Italy Magazine Pitching Guidelines 2023

These guidelines are intended for freelance writers and journalists interested in contributing to Italy Magazine. If you are instead seeking advertising or brand partnership opportunities, you'll find more information here

Italy Magazine actively welcomes pitches from freelance writers and journalists. Our preference is to work with those based in Italy, but we also commission qualified writers with insider knowledge who travel here frequently, as well as those who have lived in Italy in the past. 

Our staff has a strong presence across Florence, Rome, and Milan, where we’re usually pretty on the pulse. From freelancers, especially writers who are new to working with Italy Magazine, we are more likely to commission stories that are anchored in other destinations (though that’s not a universal rule).

Please refrain from submitting anything “on spec.” We rarely, if ever, publish full-length drafts that show up unsolicited. Whether you’re a writer or a photographer, the best way to start working with us is to pitch one really great story. From there, our working relationship might evolve, but start with one solid idea.

What we’re about

At Italy Magazine, we’re interested in helping people who love Italy stay connected to the country. While we know our readers love curated lists of the sparkliest Amalfi Coast beaches and spots for the savoriest cicchetti in Venice, we’re confident that this type of content can coexist alongside accessible, engaging coverage of current events, culture, art, politics, entertainment and everyday life in Italy. We want to help our international readership travel deeper and better understand Italy, not just consume it.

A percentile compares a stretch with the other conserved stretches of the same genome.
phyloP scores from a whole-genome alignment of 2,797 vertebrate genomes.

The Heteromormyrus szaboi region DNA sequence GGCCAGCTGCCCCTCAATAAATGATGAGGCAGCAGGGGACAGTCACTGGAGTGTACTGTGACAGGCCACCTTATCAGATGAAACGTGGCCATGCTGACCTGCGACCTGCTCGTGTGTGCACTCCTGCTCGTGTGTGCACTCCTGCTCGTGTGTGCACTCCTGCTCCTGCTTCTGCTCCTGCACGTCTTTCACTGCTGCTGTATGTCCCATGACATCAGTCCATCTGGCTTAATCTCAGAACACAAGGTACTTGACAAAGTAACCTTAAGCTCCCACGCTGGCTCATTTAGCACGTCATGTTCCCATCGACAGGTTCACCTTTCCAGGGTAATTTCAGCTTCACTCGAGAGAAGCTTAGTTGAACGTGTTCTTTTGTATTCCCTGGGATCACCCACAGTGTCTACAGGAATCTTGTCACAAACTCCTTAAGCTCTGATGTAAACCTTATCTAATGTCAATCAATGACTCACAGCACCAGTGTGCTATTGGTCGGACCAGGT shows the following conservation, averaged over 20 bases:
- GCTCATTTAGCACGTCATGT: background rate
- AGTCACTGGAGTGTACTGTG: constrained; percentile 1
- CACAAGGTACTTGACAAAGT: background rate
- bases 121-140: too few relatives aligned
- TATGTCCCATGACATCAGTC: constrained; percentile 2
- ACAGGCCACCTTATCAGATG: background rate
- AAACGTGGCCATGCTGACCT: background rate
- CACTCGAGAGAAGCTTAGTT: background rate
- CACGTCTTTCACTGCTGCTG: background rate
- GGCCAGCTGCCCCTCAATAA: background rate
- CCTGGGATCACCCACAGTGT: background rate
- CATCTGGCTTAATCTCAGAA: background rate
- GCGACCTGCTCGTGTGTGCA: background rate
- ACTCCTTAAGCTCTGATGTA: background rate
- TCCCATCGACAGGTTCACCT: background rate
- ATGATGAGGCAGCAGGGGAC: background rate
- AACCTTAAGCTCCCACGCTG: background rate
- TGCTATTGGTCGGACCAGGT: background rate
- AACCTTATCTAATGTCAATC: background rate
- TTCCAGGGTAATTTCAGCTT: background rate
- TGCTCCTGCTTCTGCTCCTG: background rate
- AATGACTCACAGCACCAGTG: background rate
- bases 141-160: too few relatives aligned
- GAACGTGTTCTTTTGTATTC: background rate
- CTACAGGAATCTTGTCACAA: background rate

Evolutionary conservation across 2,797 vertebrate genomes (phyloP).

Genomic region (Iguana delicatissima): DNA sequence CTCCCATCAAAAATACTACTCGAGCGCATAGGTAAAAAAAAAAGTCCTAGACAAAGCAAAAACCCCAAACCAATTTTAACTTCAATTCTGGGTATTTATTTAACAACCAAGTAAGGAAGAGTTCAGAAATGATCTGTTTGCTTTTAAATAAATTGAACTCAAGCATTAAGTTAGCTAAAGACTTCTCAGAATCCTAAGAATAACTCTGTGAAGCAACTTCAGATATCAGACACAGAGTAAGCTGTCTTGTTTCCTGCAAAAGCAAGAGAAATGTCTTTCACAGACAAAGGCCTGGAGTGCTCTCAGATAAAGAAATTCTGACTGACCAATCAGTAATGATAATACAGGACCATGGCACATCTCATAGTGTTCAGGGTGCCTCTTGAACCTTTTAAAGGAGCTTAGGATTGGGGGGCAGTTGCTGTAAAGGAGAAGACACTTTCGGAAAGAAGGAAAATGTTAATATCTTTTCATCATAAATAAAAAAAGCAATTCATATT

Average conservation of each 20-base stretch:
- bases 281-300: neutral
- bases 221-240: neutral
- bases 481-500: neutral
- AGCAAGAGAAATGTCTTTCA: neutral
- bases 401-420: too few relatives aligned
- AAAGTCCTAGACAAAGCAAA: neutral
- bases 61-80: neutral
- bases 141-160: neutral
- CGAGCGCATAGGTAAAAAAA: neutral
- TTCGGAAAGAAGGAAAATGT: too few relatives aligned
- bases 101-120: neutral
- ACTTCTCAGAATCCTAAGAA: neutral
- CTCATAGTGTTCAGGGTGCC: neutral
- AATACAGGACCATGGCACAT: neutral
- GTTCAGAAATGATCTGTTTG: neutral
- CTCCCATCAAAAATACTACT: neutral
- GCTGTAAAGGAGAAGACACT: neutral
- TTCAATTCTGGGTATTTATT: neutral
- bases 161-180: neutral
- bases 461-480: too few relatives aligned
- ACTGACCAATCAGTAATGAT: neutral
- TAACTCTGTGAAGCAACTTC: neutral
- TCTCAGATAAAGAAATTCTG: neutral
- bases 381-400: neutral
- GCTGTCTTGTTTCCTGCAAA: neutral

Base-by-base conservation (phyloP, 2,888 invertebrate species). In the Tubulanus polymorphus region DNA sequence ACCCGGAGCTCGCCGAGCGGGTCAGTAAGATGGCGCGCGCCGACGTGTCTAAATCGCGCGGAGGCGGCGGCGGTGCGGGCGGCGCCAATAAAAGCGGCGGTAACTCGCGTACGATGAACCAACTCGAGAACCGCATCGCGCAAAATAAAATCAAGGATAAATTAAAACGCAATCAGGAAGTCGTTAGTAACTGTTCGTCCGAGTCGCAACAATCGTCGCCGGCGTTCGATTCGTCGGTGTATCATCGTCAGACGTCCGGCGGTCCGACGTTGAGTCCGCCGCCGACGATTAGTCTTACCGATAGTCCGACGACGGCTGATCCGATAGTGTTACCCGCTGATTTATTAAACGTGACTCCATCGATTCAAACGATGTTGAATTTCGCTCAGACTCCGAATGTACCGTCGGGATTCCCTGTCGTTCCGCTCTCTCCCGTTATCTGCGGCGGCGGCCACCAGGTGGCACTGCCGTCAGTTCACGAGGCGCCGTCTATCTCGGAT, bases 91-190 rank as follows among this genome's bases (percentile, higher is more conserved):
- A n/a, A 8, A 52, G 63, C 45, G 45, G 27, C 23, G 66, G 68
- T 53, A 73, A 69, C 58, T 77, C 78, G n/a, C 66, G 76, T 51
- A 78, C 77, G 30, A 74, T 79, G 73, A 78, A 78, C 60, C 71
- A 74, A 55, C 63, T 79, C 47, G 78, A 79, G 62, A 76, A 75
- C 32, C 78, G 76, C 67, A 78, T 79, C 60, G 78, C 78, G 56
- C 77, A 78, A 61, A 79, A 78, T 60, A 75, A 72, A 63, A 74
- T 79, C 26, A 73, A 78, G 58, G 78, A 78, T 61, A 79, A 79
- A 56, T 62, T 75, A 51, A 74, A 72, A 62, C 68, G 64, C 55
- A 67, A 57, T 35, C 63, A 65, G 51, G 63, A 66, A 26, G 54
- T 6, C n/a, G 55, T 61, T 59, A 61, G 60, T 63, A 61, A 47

We aim to be a practical, supportive bridge to Italy for people who daydream about visiting or returning. While we love a dream — and a well-designed hotel — we are not interested in feeding a “fantasy” of Italy. We believe there is a key difference.

Our editorial tone is generally positive and upbeat, but tempered. We try to steer clear of superlatives and absolutes, but concede that at times we’re at the mercy of the almighty algorithm, like most publications today. On the whole, we aim to be authoritative without being overly prescriptive: We do not believe there’s one “best way to see Rome” or a single “best restaurant in Bologna.” We want to steer our readers down interesting paths, offer thoughtful perspectives, and then encourage them to make their own discoveries. 

Who and where our readers are

The majority of our readers (65%) are located in the United States, followed by the United Kingdom at a distant second (12%). We do have Italian and Italy-resident readers, but write with travelers in mind, particularly those based in North America. Most of our readers are between the ages of 35 and 64.

Your average Italy Magazine reader doesn’t need to be told that Florence is the cradle of the Renaissance or that cannoli come from Sicily. A solid 50% of our readers visit Italy every year, according to internal survey data. Many others may not make it annually, but are already deeply familiar with the country, and therefore value insider perspectives. 

Before you pitch

Before you pitch, please check to see if we’ve covered the subject before. We have a lot of content over our two decade-plus history! We’re not opposed to rewrites, new angles or fresh takes — just clearly state that in your email.